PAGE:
Let’s assume you bought a brand new car in the past 12 months, it’s valued over $20k, and you have over $200k in debt with a household income of less than $100k.
First things first, I know you may be attached to that car, but unless you can hustle some serious money, you need to sell that new car and get a used car. This isn’t to be mean or to sound condescending. By getting rid of the $20k car and buying a used car for $5k or less, you free up over $15,000 to throw at your debts. You also protect yourself from depreciation because a $5,000 car will depreciate fewer dollars per year.
You might think this is extreme, sell the car, but what’s more, is extreme is drowning in debt for a decade or more because you keep spending money that you don’t have. It sounds harsh, I know. But that’s okay. I want you to see that debt CAN be tackled and smashed out of existence by taking a few strict measures early on.
5. Stop Investing and Pay Off Your Debt
If you have any debt with an interest rate above 6%, these debts need to go. Let’s look at a personal loan with an 8% APR, a balance of $20,000, and a loan repayment term of 60 months. Let’s assume you only make the minimum monthly payments of $402.84. How much do you end up paying after the 60th payment?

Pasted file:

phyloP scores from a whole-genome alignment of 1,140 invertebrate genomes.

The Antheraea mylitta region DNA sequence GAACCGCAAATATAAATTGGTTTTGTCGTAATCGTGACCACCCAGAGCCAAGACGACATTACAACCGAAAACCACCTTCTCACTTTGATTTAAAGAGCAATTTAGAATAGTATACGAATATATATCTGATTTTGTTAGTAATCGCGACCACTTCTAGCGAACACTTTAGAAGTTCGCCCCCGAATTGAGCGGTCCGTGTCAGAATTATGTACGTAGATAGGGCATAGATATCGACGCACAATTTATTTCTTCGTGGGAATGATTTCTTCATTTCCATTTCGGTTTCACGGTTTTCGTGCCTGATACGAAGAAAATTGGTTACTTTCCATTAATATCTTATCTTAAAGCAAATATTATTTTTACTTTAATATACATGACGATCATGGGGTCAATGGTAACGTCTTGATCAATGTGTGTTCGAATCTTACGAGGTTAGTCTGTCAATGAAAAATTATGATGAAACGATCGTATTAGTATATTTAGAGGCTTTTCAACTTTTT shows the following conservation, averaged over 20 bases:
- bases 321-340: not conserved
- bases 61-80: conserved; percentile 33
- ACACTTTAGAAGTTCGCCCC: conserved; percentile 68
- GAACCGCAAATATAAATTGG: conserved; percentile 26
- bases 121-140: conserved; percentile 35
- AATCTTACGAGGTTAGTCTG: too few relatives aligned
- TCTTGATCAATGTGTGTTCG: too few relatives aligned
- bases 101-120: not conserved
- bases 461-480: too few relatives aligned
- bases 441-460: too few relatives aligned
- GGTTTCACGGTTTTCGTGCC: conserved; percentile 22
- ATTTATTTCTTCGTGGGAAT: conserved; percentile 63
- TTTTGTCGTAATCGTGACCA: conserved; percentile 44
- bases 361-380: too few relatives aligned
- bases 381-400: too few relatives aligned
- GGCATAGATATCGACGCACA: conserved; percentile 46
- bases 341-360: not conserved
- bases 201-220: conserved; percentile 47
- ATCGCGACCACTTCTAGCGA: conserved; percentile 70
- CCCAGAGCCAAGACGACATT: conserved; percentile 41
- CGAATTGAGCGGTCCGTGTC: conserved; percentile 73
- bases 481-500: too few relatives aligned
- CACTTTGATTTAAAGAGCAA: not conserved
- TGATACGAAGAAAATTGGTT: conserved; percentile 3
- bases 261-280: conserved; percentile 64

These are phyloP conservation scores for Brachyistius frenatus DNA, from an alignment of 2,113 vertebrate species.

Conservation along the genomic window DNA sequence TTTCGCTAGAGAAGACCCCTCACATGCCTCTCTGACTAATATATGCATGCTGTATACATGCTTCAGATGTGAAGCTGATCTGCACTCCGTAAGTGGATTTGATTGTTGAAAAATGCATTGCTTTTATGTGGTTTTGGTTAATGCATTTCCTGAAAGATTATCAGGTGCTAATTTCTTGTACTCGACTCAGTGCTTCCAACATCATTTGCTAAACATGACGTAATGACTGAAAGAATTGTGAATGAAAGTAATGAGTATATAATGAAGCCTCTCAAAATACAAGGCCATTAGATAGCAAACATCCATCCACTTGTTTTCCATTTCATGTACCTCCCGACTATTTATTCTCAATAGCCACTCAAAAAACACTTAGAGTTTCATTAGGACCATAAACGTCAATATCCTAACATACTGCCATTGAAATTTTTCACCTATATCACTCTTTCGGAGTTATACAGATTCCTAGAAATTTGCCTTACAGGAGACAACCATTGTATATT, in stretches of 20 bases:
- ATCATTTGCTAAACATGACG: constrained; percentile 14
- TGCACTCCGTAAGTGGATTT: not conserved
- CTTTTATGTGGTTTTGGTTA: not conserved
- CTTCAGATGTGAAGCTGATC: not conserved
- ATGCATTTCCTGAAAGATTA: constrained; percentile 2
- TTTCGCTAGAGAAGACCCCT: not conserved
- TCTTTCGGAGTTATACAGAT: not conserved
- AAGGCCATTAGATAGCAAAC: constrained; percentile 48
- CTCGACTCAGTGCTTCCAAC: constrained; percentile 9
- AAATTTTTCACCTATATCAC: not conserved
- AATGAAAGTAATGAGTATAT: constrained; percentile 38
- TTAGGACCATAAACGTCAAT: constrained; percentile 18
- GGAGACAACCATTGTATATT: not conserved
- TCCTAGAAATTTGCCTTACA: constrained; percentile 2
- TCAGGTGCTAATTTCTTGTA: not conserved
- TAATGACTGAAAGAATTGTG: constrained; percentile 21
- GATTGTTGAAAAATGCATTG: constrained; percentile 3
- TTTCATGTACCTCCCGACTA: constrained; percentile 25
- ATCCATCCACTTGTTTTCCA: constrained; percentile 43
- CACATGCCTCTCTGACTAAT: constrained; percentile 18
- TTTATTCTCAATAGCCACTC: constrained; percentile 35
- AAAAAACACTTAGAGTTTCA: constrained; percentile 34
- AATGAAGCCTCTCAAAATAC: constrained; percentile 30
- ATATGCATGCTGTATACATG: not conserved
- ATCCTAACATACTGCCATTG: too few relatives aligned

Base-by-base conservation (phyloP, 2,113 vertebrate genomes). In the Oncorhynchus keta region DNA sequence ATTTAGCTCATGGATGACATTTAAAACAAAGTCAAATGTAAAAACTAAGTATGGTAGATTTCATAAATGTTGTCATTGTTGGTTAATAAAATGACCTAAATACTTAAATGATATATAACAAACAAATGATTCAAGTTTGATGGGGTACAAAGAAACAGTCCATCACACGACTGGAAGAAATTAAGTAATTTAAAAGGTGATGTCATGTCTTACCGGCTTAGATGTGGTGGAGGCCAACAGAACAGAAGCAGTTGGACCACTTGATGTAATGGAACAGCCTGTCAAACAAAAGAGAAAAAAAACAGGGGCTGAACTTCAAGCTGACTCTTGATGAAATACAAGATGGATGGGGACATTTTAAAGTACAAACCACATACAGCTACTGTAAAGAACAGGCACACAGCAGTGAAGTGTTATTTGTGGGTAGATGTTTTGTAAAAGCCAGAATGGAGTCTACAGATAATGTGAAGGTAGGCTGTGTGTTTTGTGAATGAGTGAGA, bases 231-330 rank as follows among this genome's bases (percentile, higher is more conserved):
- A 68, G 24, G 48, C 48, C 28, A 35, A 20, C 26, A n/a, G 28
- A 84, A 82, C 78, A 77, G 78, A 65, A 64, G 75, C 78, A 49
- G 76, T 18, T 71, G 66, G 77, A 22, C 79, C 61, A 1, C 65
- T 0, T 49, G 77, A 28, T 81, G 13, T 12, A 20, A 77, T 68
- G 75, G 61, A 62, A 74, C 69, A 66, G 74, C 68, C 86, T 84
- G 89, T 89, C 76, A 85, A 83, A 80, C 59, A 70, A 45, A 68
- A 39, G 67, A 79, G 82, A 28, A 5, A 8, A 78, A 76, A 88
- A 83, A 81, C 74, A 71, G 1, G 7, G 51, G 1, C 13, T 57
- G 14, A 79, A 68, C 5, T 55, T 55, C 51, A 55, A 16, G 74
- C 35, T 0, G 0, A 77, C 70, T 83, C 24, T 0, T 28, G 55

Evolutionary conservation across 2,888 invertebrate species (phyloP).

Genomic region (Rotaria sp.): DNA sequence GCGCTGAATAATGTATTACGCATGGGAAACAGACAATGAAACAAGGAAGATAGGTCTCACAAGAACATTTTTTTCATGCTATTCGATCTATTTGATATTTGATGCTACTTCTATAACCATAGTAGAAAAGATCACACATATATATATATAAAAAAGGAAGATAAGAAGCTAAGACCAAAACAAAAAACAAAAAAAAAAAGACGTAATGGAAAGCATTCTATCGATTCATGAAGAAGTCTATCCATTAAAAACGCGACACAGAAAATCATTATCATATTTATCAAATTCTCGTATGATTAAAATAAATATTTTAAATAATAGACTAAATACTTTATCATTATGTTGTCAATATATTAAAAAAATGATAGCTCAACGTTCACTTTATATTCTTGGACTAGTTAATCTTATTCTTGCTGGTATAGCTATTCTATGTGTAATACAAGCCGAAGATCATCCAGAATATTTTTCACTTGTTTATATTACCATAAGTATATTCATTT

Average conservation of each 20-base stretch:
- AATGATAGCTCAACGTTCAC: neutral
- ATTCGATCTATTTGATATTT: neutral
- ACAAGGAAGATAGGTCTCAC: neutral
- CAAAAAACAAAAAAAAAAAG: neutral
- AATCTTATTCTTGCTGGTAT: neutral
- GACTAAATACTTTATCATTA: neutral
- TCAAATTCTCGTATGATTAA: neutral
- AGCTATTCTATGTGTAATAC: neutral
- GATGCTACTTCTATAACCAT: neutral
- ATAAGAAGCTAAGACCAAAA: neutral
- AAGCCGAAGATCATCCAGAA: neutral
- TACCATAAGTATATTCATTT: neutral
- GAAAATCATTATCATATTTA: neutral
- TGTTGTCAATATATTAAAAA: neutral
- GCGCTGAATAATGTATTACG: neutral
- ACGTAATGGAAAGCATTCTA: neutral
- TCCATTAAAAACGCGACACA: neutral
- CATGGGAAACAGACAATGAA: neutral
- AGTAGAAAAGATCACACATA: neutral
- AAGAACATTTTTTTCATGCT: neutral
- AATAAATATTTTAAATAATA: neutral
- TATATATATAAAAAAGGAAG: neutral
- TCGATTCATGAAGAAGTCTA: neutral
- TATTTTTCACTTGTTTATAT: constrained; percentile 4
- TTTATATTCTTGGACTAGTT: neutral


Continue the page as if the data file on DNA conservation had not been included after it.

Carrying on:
The answer is approximately $24,170 in total loan payments. In those 60 months, you paid an additional $4,170, or 20.85% additional.
If you were to have invested over the 60 months instead of applying your investments to this particular debt, you would have to subtract $4,170 from your investments after 60 months, leaving your net return on investment to be a lot less. Can you imagine this scenario if you have over $200k in debt?
6. 401(k) – Only Contribute What Your Employer Will Match
The only avenue I still recommend investing in is your company’s 401(k) if your employer matches contributions.
Why? The math proves it to be so. If your employer matches dollar for dollar up to a certain percentage, let’s say 4%, then you are getting a 100% return on investment at no risk to you. If you contribute, for example, $2,000 to your 401(k), assuming that’s 4% of your salary, then your employer will give you an additional $2,000 at no cost to you. Why would you ever turn that down?
Now don’t get me wrong. If you keep your $2,000 and aggressively pay down debt, then there will be plenty of time to max out your 401(k) or IRA later.